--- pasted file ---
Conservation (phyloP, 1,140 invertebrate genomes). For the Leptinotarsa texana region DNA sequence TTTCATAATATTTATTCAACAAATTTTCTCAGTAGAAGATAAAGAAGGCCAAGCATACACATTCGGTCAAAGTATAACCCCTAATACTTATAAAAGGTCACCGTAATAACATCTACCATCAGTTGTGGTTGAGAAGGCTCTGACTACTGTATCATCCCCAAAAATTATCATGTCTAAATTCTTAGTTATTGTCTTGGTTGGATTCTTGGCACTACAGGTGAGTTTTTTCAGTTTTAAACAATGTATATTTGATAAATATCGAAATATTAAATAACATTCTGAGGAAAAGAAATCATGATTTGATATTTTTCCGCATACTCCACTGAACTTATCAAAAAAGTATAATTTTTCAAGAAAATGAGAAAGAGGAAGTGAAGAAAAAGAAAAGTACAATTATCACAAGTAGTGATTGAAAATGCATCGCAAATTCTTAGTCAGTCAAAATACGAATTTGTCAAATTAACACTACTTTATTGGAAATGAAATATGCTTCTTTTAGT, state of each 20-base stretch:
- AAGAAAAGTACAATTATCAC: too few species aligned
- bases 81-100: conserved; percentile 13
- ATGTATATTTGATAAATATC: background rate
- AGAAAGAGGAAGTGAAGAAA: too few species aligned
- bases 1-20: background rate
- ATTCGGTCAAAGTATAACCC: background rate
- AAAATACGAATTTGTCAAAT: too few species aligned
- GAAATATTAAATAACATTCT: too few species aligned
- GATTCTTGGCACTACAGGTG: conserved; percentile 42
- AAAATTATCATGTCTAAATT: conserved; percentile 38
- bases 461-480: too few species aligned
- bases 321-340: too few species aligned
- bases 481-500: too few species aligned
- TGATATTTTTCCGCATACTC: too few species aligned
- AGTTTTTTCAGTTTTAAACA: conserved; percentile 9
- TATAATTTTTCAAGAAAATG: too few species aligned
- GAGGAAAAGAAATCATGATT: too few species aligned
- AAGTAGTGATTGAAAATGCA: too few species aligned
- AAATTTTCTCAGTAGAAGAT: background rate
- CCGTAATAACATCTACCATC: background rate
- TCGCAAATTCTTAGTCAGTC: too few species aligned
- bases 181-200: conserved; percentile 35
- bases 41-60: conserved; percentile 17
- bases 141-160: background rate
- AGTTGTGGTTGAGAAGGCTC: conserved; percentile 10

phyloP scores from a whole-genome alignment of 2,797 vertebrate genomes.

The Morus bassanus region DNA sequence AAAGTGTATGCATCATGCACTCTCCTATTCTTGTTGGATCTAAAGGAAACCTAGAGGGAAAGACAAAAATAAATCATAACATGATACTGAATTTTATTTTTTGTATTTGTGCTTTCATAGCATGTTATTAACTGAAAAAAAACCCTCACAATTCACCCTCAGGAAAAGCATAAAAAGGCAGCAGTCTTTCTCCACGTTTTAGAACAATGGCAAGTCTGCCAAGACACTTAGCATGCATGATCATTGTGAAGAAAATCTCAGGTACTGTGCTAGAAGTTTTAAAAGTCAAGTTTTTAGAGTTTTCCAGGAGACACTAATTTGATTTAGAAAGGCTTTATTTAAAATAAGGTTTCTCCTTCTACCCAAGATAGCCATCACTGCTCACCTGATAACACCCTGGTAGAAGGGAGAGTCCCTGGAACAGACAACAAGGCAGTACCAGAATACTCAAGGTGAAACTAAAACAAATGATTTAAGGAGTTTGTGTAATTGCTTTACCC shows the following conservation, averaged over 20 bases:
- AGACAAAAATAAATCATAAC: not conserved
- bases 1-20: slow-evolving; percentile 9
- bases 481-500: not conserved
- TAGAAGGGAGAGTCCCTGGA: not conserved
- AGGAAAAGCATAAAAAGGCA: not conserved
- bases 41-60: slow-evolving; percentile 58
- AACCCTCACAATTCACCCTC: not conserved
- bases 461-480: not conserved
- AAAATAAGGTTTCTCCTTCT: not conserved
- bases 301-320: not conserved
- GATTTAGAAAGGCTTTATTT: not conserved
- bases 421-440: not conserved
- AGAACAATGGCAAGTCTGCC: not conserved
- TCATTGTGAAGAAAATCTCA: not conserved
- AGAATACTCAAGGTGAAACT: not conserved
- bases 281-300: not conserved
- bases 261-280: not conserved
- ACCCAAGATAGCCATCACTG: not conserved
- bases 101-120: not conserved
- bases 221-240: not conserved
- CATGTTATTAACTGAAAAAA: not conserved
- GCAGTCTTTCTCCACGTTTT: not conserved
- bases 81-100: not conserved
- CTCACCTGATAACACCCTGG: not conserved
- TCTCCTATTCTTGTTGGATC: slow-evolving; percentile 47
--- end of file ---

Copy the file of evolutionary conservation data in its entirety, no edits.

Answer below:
Conservation (phyloP, 1,140 invertebrate genomes). For the Leptinotarsa texana region DNA sequence TTTCATAATATTTATTCAACAAATTTTCTCAGTAGAAGATAAAGAAGGCCAAGCATACACATTCGGTCAAAGTATAACCCCTAATACTTATAAAAGGTCACCGTAATAACATCTACCATCAGTTGTGGTTGAGAAGGCTCTGACTACTGTATCATCCCCAAAAATTATCATGTCTAAATTCTTAGTTATTGTCTTGGTTGGATTCTTGGCACTACAGGTGAGTTTTTTCAGTTTTAAACAATGTATATTTGATAAATATCGAAATATTAAATAACATTCTGAGGAAAAGAAATCATGATTTGATATTTTTCCGCATACTCCACTGAACTTATCAAAAAAGTATAATTTTTCAAGAAAATGAGAAAGAGGAAGTGAAGAAAAAGAAAAGTACAATTATCACAAGTAGTGATTGAAAATGCATCGCAAATTCTTAGTCAGTCAAAATACGAATTTGTCAAATTAACACTACTTTATTGGAAATGAAATATGCTTCTTTTAGT, state of each 20-base stretch:
- AAGAAAAGTACAATTATCAC: too few species aligned
- bases 81-100: conserved; percentile 13
- ATGTATATTTGATAAATATC: background rate
- AGAAAGAGGAAGTGAAGAAA: too few species aligned
- bases 1-20: background rate
- ATTCGGTCAAAGTATAACCC: background rate
- AAAATACGAATTTGTCAAAT: too few species aligned
- GAAATATTAAATAACATTCT: too few species aligned
- GATTCTTGGCACTACAGGTG: conserved; percentile 42
- AAAATTATCATGTCTAAATT: conserved; percentile 38
- bases 461-480: too few species aligned
- bases 321-340: too few species aligned
- bases 481-500: too few species aligned
- TGATATTTTTCCGCATACTC: too few species aligned
- AGTTTTTTCAGTTTTAAACA: conserved; percentile 9
- TATAATTTTTCAAGAAAATG: too few species aligned
- GAGGAAAAGAAATCATGATT: too few species aligned
- AAGTAGTGATTGAAAATGCA: too few species aligned
- AAATTTTCTCAGTAGAAGAT: background rate
- CCGTAATAACATCTACCATC: background rate
- TCGCAAATTCTTAGTCAGTC: too few species aligned
- bases 181-200: conserved; percentile 35
- bases 41-60: conserved; percentile 17
- bases 141-160: background rate
- AGTTGTGGTTGAGAAGGCTC: conserved; percentile 10

phyloP scores from a whole-genome alignment of 2,797 vertebrate genomes.

The Morus bassanus region DNA sequence AAAGTGTATGCATCATGCACTCTCCTATTCTTGTTGGATCTAAAGGAAACCTAGAGGGAAAGACAAAAATAAATCATAACATGATACTGAATTTTATTTTTTGTATTTGTGCTTTCATAGCATGTTATTAACTGAAAAAAAACCCTCACAATTCACCCTCAGGAAAAGCATAAAAAGGCAGCAGTCTTTCTCCACGTTTTAGAACAATGGCAAGTCTGCCAAGACACTTAGCATGCATGATCATTGTGAAGAAAATCTCAGGTACTGTGCTAGAAGTTTTAAAAGTCAAGTTTTTAGAGTTTTCCAGGAGACACTAATTTGATTTAGAAAGGCTTTATTTAAAATAAGGTTTCTCCTTCTACCCAAGATAGCCATCACTGCTCACCTGATAACACCCTGGTAGAAGGGAGAGTCCCTGGAACAGACAACAAGGCAGTACCAGAATACTCAAGGTGAAACTAAAACAAATGATTTAAGGAGTTTGTGTAATTGCTTTACCC shows the following conservation, averaged over 20 bases:
- AGACAAAAATAAATCATAAC: not conserved
- bases 1-20: slow-evolving; percentile 9
- bases 481-500: not conserved
- TAGAAGGGAGAGTCCCTGGA: not conserved
- AGGAAAAGCATAAAAAGGCA: not conserved
- bases 41-60: slow-evolving; percentile 58
- AACCCTCACAATTCACCCTC: not conserved
- bases 461-480: not conserved
- AAAATAAGGTTTCTCCTTCT: not conserved
- bases 301-320: not conserved
- GATTTAGAAAGGCTTTATTT: not conserved
- bases 421-440: not conserved
- AGAACAATGGCAAGTCTGCC: not conserved
- TCATTGTGAAGAAAATCTCA: not conserved
- AGAATACTCAAGGTGAAACT: not conserved
- bases 281-300: not conserved
- bases 261-280: not conserved
- ACCCAAGATAGCCATCACTG: not conserved
- bases 101-120: not conserved
- bases 221-240: not conserved
- CATGTTATTAACTGAAAAAA: not conserved
- GCAGTCTTTCTCCACGTTTT: not conserved
- bases 81-100: not conserved
- CTCACCTGATAACACCCTGG: not conserved
- TCTCCTATTCTTGTTGGATC: slow-evolving; percentile 47